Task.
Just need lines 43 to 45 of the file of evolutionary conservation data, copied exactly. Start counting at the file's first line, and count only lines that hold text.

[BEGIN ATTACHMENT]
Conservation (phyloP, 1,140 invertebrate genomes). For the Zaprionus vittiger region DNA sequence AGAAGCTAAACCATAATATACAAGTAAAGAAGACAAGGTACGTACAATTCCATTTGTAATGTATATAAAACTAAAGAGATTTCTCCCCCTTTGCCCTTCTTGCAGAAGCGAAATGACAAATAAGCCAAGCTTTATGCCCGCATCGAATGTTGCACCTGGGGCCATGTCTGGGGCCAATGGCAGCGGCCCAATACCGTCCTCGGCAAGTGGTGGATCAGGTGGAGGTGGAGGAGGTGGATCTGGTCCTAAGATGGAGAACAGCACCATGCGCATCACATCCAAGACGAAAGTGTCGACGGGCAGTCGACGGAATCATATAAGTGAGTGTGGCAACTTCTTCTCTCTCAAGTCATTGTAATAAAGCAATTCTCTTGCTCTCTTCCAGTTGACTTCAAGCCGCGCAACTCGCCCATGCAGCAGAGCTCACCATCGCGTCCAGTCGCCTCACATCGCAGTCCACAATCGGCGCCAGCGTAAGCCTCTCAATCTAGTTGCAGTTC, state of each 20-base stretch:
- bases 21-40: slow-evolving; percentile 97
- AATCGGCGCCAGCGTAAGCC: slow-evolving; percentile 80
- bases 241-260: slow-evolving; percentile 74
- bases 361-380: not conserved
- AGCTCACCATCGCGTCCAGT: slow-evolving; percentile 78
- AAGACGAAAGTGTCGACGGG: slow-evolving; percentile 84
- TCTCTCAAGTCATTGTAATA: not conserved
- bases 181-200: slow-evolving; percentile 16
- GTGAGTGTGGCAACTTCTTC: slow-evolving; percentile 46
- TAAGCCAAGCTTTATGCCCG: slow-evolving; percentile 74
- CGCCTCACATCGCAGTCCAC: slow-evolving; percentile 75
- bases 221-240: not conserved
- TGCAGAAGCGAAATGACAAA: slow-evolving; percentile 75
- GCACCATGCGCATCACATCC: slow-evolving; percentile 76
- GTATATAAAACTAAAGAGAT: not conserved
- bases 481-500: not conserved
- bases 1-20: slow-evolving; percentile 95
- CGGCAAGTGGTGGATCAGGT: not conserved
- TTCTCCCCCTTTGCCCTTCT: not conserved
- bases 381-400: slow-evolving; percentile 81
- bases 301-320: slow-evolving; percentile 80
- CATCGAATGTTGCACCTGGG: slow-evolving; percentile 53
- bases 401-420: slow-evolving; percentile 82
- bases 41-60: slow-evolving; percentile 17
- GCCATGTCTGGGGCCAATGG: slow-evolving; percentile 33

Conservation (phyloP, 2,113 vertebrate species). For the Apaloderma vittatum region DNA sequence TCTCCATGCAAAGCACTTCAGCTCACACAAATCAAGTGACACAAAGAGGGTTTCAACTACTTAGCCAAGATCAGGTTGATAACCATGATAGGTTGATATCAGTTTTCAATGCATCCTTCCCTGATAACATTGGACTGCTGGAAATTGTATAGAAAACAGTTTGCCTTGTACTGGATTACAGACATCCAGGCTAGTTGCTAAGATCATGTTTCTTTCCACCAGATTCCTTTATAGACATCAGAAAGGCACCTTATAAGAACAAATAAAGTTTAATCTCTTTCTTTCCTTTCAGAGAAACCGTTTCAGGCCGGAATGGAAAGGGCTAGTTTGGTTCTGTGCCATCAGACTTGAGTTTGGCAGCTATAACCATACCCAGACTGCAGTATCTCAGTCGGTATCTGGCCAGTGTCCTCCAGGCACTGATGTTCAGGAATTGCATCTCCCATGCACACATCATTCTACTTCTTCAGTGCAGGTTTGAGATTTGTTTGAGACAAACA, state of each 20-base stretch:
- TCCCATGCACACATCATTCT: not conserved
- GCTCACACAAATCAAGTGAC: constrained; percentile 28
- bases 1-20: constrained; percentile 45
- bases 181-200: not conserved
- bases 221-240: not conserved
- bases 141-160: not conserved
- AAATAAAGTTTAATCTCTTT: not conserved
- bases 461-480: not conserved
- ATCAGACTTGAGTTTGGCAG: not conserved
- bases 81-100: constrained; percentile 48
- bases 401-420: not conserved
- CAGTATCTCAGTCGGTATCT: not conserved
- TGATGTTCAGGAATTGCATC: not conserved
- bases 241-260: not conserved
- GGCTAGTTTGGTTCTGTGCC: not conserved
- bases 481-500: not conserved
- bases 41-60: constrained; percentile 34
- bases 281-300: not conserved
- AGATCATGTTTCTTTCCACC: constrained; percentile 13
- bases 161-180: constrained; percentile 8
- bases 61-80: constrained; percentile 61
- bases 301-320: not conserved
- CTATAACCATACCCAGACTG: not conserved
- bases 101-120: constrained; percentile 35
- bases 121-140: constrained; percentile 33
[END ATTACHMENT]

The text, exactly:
- bases 481-500: not conserved
- bases 41-60: constrained; percentile 34
- bases 281-300: not conserved